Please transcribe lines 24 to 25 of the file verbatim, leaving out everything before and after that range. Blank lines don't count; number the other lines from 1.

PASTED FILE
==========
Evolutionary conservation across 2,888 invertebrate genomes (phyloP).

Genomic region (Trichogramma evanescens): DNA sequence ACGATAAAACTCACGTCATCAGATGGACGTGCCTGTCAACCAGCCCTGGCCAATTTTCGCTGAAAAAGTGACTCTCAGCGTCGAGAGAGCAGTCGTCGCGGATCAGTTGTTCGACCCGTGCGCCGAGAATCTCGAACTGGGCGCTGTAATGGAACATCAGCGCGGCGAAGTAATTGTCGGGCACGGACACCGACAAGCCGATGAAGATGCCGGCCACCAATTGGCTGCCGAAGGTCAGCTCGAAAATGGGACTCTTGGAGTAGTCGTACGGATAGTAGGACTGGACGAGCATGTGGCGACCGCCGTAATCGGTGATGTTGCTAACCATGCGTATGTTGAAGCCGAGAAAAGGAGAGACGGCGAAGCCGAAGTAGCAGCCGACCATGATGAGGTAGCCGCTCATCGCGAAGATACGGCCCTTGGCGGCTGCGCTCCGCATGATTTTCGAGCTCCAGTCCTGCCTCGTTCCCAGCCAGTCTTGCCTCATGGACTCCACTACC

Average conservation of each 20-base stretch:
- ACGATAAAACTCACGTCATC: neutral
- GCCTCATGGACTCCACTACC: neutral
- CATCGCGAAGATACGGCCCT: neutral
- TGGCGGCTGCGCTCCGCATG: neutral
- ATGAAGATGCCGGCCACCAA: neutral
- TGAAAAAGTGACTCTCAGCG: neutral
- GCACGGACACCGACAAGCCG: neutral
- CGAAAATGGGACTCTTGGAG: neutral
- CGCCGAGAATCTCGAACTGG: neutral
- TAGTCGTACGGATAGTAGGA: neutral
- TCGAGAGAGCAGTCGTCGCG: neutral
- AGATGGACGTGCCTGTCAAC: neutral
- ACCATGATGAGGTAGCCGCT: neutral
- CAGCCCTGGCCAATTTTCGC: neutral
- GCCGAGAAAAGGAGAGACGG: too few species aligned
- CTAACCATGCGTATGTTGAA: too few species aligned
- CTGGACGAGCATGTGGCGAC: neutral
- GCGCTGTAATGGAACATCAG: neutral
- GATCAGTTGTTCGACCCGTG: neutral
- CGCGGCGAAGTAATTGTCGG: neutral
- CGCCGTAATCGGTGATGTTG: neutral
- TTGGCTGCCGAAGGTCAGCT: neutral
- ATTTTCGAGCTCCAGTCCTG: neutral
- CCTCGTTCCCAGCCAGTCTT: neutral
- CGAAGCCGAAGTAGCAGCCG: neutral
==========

- CGCCGTAATCGGTGATGTTG: neutral
- TTGGCTGCCGAAGGTCAGCT: neutral